Rather than acting on impulse, utilize your sponsor and talk to them about how you’re feeling. Chances are, they’ll be able to relate and guide you through it with help of their own experience. Having someone with a bit more insight than you do allows you to view the situation from a more enlightened perspective, while still receiving reassurance that what you’re feeling is completely normal.

Being tired also affects our judgement and stress levels in negative ways. According to Psychology Today, there are four easy and effective ways to combat fatigue:

1. Make fewer decisions: have a set routine in place that will allow you to rely on going with the flow of things while still managing to be productive.
2. Start seeing green: studies have shown that just by taking a moment to gaze outside and soak in the vibrant displays of nature encouraged increased productivity and concentration.
3. Get moving: 20 minutes of exercise increases performance, and blood flow to the brain, as well as promotes creativity, improves mood, and your memory.
4. Take a break: even if you can only spare 15 minutes, setting aside time to center yourself allows you to put things back into perspective and focus on your own needs.

By keeping that continuous connection with ourselves and our Higher Power, we are more likely to stay on track and continue moving forward. Don’t forget to put yourself first.

What Is Medical Detox?

Wednesday, June 27th, 2012

Understanding Medical Detox

As alcohol and drug users explore rehabilitation treatment options, they may come across facilities that offer medical detox. If you’re asking, “What is a medical detox?” you’re not alone. Short for medical detoxification, the process allows an individual to adjust to life without drugs or alcohol slowly with a health care professional instead of stopping cold turkey. Medical detoxes often prevent addicts from returning to their unhealthy habits, making the process an important part of long-lasting recovery.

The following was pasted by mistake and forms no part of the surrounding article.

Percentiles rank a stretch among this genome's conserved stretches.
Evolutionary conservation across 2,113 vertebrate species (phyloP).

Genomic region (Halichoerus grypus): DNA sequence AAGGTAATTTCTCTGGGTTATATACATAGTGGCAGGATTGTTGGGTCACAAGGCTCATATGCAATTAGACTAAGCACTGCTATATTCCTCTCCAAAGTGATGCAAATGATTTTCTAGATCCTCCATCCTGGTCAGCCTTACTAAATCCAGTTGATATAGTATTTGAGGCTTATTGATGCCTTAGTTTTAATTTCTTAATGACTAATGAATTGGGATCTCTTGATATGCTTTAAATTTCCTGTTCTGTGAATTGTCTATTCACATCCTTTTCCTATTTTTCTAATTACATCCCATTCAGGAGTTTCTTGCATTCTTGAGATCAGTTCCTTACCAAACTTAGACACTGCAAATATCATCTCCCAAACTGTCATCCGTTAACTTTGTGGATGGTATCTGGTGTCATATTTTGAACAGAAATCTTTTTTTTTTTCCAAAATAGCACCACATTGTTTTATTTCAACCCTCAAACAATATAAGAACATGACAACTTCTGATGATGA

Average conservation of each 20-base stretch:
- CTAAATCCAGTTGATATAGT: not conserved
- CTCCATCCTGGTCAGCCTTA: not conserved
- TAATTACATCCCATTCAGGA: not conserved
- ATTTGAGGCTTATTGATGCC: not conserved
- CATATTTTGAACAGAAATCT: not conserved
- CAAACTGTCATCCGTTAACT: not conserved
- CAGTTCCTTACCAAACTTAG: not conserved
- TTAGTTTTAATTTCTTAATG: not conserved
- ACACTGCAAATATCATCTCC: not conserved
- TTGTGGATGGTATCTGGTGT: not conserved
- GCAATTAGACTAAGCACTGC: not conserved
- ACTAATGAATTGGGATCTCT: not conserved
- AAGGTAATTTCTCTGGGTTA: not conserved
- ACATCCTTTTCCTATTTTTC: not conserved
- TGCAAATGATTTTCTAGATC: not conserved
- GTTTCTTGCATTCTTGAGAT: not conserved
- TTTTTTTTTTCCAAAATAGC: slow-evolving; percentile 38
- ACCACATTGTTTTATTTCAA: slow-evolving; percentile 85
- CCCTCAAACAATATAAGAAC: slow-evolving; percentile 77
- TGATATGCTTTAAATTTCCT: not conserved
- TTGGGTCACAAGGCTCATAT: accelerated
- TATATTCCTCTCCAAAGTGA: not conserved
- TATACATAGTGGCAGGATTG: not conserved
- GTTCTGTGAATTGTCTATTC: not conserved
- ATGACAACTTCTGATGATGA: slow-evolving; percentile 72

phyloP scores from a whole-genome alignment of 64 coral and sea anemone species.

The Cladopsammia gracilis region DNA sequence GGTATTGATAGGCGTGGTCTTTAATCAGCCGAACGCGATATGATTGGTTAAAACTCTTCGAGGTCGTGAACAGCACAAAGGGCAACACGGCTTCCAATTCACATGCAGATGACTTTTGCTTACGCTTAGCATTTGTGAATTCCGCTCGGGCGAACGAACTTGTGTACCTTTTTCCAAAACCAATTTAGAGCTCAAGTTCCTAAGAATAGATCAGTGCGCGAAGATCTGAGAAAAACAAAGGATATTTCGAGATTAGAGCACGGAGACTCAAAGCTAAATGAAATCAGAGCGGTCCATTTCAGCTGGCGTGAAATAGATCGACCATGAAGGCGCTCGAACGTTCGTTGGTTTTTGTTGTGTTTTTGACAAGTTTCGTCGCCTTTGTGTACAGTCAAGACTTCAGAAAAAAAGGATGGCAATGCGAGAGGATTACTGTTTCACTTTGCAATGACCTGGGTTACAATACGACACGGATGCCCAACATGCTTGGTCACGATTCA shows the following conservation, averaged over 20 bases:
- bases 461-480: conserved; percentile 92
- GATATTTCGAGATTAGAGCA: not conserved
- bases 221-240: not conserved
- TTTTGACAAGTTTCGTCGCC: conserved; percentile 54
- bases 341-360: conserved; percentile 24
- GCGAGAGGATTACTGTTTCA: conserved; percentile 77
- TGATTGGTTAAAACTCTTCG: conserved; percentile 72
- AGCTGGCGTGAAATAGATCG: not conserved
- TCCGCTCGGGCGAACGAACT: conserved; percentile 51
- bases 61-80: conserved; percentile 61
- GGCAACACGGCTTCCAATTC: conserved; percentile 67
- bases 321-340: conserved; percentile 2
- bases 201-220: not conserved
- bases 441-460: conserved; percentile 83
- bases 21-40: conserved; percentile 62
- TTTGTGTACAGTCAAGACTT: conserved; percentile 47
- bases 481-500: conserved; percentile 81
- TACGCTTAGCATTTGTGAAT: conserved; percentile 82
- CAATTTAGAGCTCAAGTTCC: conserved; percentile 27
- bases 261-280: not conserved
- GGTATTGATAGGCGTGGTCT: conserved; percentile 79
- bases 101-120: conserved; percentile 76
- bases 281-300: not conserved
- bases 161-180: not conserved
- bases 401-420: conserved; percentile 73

The Experience of Withdrawal Without Detox

For many, addiction is both physical and mental. When an addict is accustomed to drinking a bottle of whiskey or more per day or taking ever-increasing doses of opioids in an effort to get high stops using, he or she craves the experience. Dramatized depictions of withdrawal often miss the true agony of the experience. Without aid, an addict must often find the motivation to avoid people, places, and things that enable the negative lifestyle. After deciding to quit, he or she must wait out the stomach upset, trembling, anxiety, and other symptoms that make giving up on a feel-good fix so difficult.

Quitting drugs also means facing the reality of the world. Many people use drugs and alcohol to escape. They don’t want to face their underlying mental health, relationship, and career problems. Instead of identifying and changing the source of unhappiness, they mask it with mind-altering substances. Over time, this crutch gets harder to leave behind. A person’s identity can fuse to the substance of choice and make him or her feel lost in the truest sense of the word.

The realities of withdrawal are raw and painful but not unendurable. In many cases, an individual can give up a substance without medical intervention. Only certain drug users need medical attention to prevent severe complications, and other users reach out for medical support, because they know they won’t give up the substance without help.

Symptoms of Withdrawal